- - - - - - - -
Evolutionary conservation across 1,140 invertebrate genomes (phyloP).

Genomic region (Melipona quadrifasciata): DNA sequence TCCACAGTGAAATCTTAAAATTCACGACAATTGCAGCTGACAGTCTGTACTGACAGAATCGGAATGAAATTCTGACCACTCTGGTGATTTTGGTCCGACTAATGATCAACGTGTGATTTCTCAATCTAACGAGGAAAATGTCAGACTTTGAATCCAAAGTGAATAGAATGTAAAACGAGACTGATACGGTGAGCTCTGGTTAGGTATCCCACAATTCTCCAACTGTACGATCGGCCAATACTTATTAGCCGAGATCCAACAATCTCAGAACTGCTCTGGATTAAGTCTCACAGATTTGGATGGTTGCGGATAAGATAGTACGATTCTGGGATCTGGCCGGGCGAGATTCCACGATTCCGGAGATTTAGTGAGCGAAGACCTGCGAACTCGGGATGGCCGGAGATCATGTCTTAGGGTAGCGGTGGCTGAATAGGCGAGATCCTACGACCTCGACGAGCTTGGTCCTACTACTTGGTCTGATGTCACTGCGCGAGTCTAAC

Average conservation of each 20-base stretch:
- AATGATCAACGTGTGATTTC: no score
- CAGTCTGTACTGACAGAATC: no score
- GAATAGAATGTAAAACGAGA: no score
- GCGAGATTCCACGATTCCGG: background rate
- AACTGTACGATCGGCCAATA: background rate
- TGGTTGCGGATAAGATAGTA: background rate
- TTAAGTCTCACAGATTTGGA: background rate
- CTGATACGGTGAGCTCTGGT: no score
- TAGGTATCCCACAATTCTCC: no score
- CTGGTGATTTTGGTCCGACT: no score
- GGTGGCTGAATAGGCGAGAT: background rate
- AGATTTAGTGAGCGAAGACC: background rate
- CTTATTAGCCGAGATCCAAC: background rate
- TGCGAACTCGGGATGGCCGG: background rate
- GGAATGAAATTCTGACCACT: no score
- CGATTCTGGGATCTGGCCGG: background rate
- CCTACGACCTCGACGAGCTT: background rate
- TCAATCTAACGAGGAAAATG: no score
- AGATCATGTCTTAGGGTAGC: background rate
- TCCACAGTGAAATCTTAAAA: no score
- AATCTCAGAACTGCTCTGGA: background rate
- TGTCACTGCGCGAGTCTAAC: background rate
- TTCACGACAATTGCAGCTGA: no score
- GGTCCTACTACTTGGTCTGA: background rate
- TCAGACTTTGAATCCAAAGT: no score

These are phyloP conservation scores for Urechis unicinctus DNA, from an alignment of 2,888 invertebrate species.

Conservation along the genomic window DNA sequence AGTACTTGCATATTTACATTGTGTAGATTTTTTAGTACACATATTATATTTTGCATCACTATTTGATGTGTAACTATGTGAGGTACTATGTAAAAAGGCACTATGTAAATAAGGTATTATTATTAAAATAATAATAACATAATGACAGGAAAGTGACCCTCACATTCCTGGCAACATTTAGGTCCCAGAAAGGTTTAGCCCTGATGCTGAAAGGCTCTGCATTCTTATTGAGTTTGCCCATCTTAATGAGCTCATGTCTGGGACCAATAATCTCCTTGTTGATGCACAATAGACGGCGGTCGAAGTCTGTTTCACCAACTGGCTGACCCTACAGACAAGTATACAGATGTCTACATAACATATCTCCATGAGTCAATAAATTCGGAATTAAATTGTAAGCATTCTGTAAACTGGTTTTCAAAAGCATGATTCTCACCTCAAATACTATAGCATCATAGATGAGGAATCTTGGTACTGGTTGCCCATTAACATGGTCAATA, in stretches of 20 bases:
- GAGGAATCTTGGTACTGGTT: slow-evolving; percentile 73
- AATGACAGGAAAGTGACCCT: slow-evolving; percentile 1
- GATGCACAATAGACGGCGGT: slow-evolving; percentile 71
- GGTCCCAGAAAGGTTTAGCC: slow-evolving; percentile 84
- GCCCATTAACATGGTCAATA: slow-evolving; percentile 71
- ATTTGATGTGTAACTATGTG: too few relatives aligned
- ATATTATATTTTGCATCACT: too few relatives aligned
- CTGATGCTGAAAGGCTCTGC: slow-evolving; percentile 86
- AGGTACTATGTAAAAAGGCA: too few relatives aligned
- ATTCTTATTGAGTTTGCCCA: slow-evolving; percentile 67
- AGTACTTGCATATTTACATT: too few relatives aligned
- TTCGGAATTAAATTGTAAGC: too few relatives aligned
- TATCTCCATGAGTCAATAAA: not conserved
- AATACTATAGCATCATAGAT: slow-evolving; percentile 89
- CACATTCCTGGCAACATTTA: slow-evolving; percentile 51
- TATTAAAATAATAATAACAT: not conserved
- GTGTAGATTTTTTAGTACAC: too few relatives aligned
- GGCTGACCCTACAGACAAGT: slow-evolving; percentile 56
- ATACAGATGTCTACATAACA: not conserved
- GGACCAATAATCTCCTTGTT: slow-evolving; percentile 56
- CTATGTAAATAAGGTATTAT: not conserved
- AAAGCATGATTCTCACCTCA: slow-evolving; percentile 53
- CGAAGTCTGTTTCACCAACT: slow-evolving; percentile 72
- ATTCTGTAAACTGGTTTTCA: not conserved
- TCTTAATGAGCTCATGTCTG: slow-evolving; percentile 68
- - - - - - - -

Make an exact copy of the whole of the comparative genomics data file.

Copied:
Evolutionary conservation across 1,140 invertebrate genomes (phyloP).

Genomic region (Melipona quadrifasciata): DNA sequence TCCACAGTGAAATCTTAAAATTCACGACAATTGCAGCTGACAGTCTGTACTGACAGAATCGGAATGAAATTCTGACCACTCTGGTGATTTTGGTCCGACTAATGATCAACGTGTGATTTCTCAATCTAACGAGGAAAATGTCAGACTTTGAATCCAAAGTGAATAGAATGTAAAACGAGACTGATACGGTGAGCTCTGGTTAGGTATCCCACAATTCTCCAACTGTACGATCGGCCAATACTTATTAGCCGAGATCCAACAATCTCAGAACTGCTCTGGATTAAGTCTCACAGATTTGGATGGTTGCGGATAAGATAGTACGATTCTGGGATCTGGCCGGGCGAGATTCCACGATTCCGGAGATTTAGTGAGCGAAGACCTGCGAACTCGGGATGGCCGGAGATCATGTCTTAGGGTAGCGGTGGCTGAATAGGCGAGATCCTACGACCTCGACGAGCTTGGTCCTACTACTTGGTCTGATGTCACTGCGCGAGTCTAAC

Average conservation of each 20-base stretch:
- AATGATCAACGTGTGATTTC: no score
- CAGTCTGTACTGACAGAATC: no score
- GAATAGAATGTAAAACGAGA: no score
- GCGAGATTCCACGATTCCGG: background rate
- AACTGTACGATCGGCCAATA: background rate
- TGGTTGCGGATAAGATAGTA: background rate
- TTAAGTCTCACAGATTTGGA: background rate
- CTGATACGGTGAGCTCTGGT: no score
- TAGGTATCCCACAATTCTCC: no score
- CTGGTGATTTTGGTCCGACT: no score
- GGTGGCTGAATAGGCGAGAT: background rate
- AGATTTAGTGAGCGAAGACC: background rate
- CTTATTAGCCGAGATCCAAC: background rate
- TGCGAACTCGGGATGGCCGG: background rate
- GGAATGAAATTCTGACCACT: no score
- CGATTCTGGGATCTGGCCGG: background rate
- CCTACGACCTCGACGAGCTT: background rate
- TCAATCTAACGAGGAAAATG: no score
- AGATCATGTCTTAGGGTAGC: background rate
- TCCACAGTGAAATCTTAAAA: no score
- AATCTCAGAACTGCTCTGGA: background rate
- TGTCACTGCGCGAGTCTAAC: background rate
- TTCACGACAATTGCAGCTGA: no score
- GGTCCTACTACTTGGTCTGA: background rate
- TCAGACTTTGAATCCAAAGT: no score

These are phyloP conservation scores for Urechis unicinctus DNA, from an alignment of 2,888 invertebrate species.

Conservation along the genomic window DNA sequence AGTACTTGCATATTTACATTGTGTAGATTTTTTAGTACACATATTATATTTTGCATCACTATTTGATGTGTAACTATGTGAGGTACTATGTAAAAAGGCACTATGTAAATAAGGTATTATTATTAAAATAATAATAACATAATGACAGGAAAGTGACCCTCACATTCCTGGCAACATTTAGGTCCCAGAAAGGTTTAGCCCTGATGCTGAAAGGCTCTGCATTCTTATTGAGTTTGCCCATCTTAATGAGCTCATGTCTGGGACCAATAATCTCCTTGTTGATGCACAATAGACGGCGGTCGAAGTCTGTTTCACCAACTGGCTGACCCTACAGACAAGTATACAGATGTCTACATAACATATCTCCATGAGTCAATAAATTCGGAATTAAATTGTAAGCATTCTGTAAACTGGTTTTCAAAAGCATGATTCTCACCTCAAATACTATAGCATCATAGATGAGGAATCTTGGTACTGGTTGCCCATTAACATGGTCAATA, in stretches of 20 bases:
- GAGGAATCTTGGTACTGGTT: slow-evolving; percentile 73
- AATGACAGGAAAGTGACCCT: slow-evolving; percentile 1
- GATGCACAATAGACGGCGGT: slow-evolving; percentile 71
- GGTCCCAGAAAGGTTTAGCC: slow-evolving; percentile 84
- GCCCATTAACATGGTCAATA: slow-evolving; percentile 71
- ATTTGATGTGTAACTATGTG: too few relatives aligned
- ATATTATATTTTGCATCACT: too few relatives aligned
- CTGATGCTGAAAGGCTCTGC: slow-evolving; percentile 86
- AGGTACTATGTAAAAAGGCA: too few relatives aligned
- ATTCTTATTGAGTTTGCCCA: slow-evolving; percentile 67
- AGTACTTGCATATTTACATT: too few relatives aligned
- TTCGGAATTAAATTGTAAGC: too few relatives aligned
- TATCTCCATGAGTCAATAAA: not conserved
- AATACTATAGCATCATAGAT: slow-evolving; percentile 89
- CACATTCCTGGCAACATTTA: slow-evolving; percentile 51
- TATTAAAATAATAATAACAT: not conserved
- GTGTAGATTTTTTAGTACAC: too few relatives aligned
- GGCTGACCCTACAGACAAGT: slow-evolving; percentile 56
- ATACAGATGTCTACATAACA: not conserved
- GGACCAATAATCTCCTTGTT: slow-evolving; percentile 56
- CTATGTAAATAAGGTATTAT: not conserved
- AAAGCATGATTCTCACCTCA: slow-evolving; percentile 53
- CGAAGTCTGTTTCACCAACT: slow-evolving; percentile 72
- ATTCTGTAAACTGGTTTTCA: not conserved
- TCTTAATGAGCTCATGTCTG: slow-evolving; percentile 68